Departed Moyobamba at 10AM April 13th.
Moybamba to Tarapoto: 2 hours. Changed vans in Tarapoto. Used the longest running, most reliable transport service in this area: Tourismo Selva. Departed Tarapoto around 2PM Arrived Yurimaguas around 6PM.
As usual in these parts; the van (packed to the gills with 19 humans aboard) was halted for a full hour en route, waiting for road maintenance crews to clear rock slide debris.
Checked into a previously unknown hostel in Yuri around 6:30PM. By 7:30 I had all my gear sorted out in the small room, logged onto the new router, and went out to get my bearings and a bite to eat. The power went out just before I left the hostel and partially returned as I walked to the main plaza. Ate and made it back to the hostel around 11PM.
The following morning I had a pretty good idea of the layout of the small town. I was here last year (it’s in a previous blog post). I fell in love with the market then. This year was no different.
Below: A short walk through one street of the Yuri market area
Is it any wonder at all why I have required myself to take up the practice of fasting every so often? I’m putting on weight again… just like many folks in this vid. Hard not to pack on a few extra pounds around here… all this delicious stuff is available, every day, year round, at very affordable prices for all who live here.
For travelers intending to head further East from Yuri… this is where one trades wheels for propellers. No roads between here and Nauta/Iquitos. Only way to proceed is on a boat. Two or three types of boat exist. One type is a large (usually very old) cargo vessel, where passengers hang their hammocks on one or two decks just for that purpose. Cargo vessels are slow because they stop frequently at the small towns that dot the shore and they unload whatever cargo was requisitioned before continuing. It could take three to four days to go from Yuri to Iquitos on a cargo vessel.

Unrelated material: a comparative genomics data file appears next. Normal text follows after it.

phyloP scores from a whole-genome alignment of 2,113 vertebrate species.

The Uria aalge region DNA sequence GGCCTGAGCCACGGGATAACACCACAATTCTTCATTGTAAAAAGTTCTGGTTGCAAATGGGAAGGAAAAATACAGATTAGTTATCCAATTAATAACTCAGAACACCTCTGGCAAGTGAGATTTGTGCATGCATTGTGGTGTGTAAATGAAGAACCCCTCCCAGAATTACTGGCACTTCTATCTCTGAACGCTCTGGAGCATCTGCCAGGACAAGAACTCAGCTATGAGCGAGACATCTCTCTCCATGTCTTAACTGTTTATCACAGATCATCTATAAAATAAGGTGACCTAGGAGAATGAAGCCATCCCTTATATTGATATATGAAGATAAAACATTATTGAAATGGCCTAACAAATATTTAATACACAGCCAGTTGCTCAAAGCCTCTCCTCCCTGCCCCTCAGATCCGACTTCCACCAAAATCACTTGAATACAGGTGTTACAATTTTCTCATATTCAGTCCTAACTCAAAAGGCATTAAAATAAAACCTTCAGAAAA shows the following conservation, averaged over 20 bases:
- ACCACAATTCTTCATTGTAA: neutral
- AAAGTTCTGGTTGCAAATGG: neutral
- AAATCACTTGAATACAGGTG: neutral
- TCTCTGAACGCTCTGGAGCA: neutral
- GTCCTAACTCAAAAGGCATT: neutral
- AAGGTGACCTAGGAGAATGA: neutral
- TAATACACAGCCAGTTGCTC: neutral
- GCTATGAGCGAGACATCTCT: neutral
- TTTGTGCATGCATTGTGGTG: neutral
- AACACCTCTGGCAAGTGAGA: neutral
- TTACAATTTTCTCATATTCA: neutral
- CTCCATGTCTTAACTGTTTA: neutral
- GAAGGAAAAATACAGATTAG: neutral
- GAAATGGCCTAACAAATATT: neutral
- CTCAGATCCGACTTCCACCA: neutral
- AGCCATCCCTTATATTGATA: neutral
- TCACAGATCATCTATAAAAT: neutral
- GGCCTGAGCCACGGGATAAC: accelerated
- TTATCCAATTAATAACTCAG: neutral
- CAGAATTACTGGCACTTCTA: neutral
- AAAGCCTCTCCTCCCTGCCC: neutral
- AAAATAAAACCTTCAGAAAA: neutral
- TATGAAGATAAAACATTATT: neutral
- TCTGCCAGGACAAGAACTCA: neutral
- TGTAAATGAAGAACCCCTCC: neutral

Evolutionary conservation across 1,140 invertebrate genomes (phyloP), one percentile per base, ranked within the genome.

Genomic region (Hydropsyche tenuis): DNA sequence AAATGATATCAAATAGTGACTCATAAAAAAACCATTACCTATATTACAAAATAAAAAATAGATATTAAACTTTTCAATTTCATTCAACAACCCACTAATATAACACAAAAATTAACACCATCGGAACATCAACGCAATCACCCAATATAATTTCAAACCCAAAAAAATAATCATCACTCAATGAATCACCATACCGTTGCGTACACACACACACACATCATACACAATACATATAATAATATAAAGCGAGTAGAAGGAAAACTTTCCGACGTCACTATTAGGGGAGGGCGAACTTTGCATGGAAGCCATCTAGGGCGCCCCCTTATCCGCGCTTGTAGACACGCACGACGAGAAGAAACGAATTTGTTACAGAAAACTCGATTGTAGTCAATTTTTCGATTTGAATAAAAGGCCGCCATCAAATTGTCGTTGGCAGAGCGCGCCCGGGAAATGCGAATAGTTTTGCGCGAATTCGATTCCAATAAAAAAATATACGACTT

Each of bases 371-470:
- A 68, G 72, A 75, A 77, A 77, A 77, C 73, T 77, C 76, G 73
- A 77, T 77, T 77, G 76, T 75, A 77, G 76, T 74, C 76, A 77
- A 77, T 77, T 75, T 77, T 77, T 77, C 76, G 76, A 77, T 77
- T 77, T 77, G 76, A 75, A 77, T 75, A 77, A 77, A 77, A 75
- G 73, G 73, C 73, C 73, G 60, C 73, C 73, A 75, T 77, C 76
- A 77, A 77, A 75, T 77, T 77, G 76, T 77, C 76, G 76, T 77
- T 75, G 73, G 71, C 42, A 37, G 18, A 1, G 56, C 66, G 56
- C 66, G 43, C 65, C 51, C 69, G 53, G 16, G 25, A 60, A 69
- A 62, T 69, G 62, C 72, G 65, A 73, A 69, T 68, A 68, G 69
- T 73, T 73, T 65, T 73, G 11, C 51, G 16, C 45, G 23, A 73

The next two types of boat are mostly for ‘local’ passengers. One of these types has a very small ‘peke-peke’ motor which is really a lawn mower engine with a locally fabricated six to eight foot long shaft at the end of which is a propeller. These rigs are basic, no-nonsense vessels for very local traffic. Most river edge dwellers have a friend or family member who has access to a boat/motor like this. They do not go very fast and are very slow against the current. You will sometimes see whole families carrying bananas, plantains, yucca or other stuff to market in these things.
The next type is made for ‘commercial’ travel. These are built of thin sheets of steel. They are flat bottomed and have flared sides that are welded to the bottom that extend upward and outward for about three feet. These vessels are often 50 feet or longer and about seven feet wide maximum. They will often have old school bus bench seats and can carry 40 to 60 people, their luggage or smaller cargo. These boats have two modern (usually Yamaha) outboard motors. Often 100 hp each engine. These boats are the riverine equivalent of a bus or van service. This is what I chose to travel to my next destination downriver… Lagunas.
The boat/service I found was called ‘Bravo’. They do travel back and forth between Yurimaguas and Lagunas every day. They depart Yuri at 9AM (buy your ticket the previous day and arrive at the dock early). The Yuri/Lagunas run goes with the current. It takes 5 hours. The Bravo departs Lagunas and head back (upriver… a longer ride) to Yuri at 6PM.
Next up: Lagunas